"I had to learn how to walk again," he said, adding that he decided to have Kane trained as a mobility service dog and teach him to use Service Dog Assistance Products, which turn on lights and appliances or call for medical help.

"He's given me my independence back," McKay said, noting that the Social Security Administration declared him disabled. "But those condo people are after me because I look normal. I tell them he's my service dog and they say it's a scam. They told me not to come back with Kane or I would be arrested."

Bill and Donna Lovejoy, who rented a South Seas condo last year, couldn't believe residents' attitudes toward McKay and Kane, whose jacket signifies he's a service dog.

"As soon as he got there, all those old biddies started telling him he couldn't be there with the dog," Donna Lovejoy said. "It really was a shame. They didn't care that he was handicapped. They treated him like he had leprosy."

"They don't realize their lives could change in a flash," she said of getting disabled.

Two weeks ago, McKay traveled to Naples for a deposition and stayed in his condo with his fiancée, Beth McColl. McKay struggled, breathing heavily as he got up. He held Kane's metal brace as he walked around his condo, his limp and disability apparent. Later, he used his motorized wheelchair to take Kane outside to relieve himself, using a bag to remove it.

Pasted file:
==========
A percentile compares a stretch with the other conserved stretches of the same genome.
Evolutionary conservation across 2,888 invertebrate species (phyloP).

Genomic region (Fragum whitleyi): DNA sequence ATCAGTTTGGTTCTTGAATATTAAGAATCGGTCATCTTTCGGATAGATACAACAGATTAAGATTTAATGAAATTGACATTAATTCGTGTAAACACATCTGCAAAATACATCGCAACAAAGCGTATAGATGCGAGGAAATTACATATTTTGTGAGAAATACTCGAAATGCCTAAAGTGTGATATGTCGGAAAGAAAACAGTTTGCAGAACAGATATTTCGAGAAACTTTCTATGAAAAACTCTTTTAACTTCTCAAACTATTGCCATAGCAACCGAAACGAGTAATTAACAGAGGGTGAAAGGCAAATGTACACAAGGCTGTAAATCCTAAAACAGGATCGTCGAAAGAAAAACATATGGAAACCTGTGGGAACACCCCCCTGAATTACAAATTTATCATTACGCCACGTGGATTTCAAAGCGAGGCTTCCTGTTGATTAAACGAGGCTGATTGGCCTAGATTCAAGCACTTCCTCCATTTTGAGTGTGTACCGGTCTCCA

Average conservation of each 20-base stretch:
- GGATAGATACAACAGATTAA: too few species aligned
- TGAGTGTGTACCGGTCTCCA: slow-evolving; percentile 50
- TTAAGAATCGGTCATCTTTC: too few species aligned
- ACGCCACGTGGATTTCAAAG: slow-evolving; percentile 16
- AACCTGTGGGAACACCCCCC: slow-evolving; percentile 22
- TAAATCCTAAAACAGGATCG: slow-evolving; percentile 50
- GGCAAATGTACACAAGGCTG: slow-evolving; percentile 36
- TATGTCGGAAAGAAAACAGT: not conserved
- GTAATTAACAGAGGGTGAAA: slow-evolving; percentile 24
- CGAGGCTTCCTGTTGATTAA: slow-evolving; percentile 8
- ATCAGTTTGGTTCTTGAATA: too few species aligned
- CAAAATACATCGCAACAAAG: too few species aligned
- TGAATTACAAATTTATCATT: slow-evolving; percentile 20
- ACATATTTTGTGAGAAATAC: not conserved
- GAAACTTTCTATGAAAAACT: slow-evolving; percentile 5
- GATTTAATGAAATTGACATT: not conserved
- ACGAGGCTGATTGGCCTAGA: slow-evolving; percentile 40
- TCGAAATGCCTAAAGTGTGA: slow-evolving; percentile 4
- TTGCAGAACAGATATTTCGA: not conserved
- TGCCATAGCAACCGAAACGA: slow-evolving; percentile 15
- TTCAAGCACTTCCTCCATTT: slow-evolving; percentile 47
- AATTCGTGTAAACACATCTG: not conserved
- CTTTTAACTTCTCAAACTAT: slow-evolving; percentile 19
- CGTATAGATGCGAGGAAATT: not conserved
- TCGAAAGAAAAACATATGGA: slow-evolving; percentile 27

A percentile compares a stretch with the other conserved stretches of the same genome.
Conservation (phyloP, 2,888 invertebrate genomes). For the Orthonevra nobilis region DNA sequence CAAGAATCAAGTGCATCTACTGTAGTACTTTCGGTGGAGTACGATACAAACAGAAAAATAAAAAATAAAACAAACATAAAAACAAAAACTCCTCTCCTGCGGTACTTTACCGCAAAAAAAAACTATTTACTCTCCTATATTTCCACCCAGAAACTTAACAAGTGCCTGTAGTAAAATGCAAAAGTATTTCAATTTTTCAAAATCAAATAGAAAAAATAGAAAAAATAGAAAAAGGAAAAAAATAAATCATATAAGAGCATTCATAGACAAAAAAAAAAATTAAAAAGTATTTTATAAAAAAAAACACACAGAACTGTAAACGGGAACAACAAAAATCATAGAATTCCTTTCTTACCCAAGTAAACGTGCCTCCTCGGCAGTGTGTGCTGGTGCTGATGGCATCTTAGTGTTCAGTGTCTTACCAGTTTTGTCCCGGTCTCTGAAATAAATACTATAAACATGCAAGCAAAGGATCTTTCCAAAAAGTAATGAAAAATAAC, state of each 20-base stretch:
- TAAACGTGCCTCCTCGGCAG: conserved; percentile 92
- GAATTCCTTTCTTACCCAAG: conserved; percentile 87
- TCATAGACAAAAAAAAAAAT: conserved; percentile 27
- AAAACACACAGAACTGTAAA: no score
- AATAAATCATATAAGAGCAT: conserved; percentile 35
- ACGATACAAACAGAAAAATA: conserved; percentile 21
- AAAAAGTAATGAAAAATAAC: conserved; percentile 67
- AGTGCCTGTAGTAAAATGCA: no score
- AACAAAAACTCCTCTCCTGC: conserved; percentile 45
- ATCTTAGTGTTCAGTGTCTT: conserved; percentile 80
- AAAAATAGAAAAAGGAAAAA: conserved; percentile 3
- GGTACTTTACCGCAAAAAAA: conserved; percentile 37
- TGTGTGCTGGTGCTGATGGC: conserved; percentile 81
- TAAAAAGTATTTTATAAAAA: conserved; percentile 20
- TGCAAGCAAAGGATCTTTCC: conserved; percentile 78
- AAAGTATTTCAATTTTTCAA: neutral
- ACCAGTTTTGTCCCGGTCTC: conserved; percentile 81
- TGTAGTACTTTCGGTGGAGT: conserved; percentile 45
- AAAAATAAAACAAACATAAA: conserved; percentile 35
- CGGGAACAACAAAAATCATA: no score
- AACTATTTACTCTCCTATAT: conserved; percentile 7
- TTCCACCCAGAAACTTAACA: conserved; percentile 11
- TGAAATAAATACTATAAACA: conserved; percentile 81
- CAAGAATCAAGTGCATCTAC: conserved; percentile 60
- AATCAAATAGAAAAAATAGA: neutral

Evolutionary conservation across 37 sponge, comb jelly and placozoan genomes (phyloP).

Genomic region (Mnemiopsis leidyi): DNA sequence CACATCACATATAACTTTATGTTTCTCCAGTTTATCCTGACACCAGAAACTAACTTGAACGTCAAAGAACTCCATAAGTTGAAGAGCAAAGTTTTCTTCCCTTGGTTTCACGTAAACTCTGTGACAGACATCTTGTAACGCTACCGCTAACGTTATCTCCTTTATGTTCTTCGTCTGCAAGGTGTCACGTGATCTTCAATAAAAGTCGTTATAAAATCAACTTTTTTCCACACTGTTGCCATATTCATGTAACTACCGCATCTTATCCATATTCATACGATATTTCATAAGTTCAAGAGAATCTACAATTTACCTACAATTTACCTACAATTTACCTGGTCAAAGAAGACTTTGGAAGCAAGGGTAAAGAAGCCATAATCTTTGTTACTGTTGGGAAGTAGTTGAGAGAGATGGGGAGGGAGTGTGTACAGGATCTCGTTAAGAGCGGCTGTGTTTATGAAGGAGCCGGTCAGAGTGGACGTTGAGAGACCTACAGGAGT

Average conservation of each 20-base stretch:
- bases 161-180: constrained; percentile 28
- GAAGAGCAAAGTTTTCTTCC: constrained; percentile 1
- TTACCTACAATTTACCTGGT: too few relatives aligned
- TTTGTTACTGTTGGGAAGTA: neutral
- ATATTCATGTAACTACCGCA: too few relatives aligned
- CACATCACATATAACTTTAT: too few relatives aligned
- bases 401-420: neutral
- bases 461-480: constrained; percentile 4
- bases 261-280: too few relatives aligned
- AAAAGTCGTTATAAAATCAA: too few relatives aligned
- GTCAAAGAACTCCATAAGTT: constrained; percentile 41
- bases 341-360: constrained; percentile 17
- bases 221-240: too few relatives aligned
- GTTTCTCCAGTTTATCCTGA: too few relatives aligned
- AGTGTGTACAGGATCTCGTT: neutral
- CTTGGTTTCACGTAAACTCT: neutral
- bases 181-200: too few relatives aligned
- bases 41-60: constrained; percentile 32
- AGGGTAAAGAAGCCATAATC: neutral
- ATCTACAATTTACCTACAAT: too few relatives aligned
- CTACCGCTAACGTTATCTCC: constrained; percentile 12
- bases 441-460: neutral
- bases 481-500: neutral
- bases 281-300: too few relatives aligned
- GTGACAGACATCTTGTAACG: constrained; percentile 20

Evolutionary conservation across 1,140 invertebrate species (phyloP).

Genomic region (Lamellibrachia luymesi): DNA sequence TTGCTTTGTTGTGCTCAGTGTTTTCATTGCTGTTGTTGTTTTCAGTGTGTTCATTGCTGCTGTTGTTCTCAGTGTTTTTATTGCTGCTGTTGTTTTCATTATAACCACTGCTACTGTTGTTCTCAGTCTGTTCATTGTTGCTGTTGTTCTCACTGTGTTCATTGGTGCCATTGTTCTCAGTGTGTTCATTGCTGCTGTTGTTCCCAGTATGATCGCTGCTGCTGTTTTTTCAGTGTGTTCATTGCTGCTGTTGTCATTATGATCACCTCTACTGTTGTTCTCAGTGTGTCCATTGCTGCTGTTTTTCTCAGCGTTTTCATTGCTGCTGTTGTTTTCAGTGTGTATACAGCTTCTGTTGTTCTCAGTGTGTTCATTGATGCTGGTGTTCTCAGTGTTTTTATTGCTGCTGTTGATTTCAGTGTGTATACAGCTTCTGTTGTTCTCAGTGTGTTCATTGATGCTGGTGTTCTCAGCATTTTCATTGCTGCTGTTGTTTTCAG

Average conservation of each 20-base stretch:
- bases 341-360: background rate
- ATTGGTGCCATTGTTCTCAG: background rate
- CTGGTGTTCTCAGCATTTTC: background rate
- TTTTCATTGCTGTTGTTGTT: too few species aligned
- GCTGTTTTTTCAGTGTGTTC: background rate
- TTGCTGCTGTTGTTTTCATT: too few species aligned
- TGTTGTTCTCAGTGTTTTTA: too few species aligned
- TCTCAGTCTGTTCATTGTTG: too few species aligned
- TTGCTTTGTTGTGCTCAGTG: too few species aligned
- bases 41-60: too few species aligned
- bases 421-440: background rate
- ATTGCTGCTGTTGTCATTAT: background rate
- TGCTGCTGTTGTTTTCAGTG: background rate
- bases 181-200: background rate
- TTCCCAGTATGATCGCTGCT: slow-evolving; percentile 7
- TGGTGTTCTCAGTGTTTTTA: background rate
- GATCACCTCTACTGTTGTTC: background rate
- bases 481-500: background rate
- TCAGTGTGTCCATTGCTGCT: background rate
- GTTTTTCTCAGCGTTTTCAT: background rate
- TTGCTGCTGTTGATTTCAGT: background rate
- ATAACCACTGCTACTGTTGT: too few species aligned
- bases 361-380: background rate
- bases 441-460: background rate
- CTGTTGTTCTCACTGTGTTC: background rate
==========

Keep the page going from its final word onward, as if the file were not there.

When the couple goes to restaurants, Kane, who wears a red jacket marked "Service Dog," obediently crawls under the table, sitting quietly.

"He's better behaved than most children," McColl said.

© 2012 marconews.com. All rights reserved. This material may not be published, broadcast, rewritten or redistributed.

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Comments » 12

bondie writes:

I csnnot believe that the residents would ever complain about a service dog. Howself selfish could they be? Do they not understand the imortance and need for having a trained service dog? Are these selfcentered folks unaware of the need and acomplishments of a service dog used for the blind, the inferm and even for our soldiers in the battlefiels? How could they actually deny a person of such a wonderful helper and compainion? Instead of their selfcenteredness, they should offer their time and services indcluding asking the gentleman if could help perhaps by walking his dog. If someone has special needs we shoul offer our services and try to help them rather than have them removed from their home.

mur224 writes: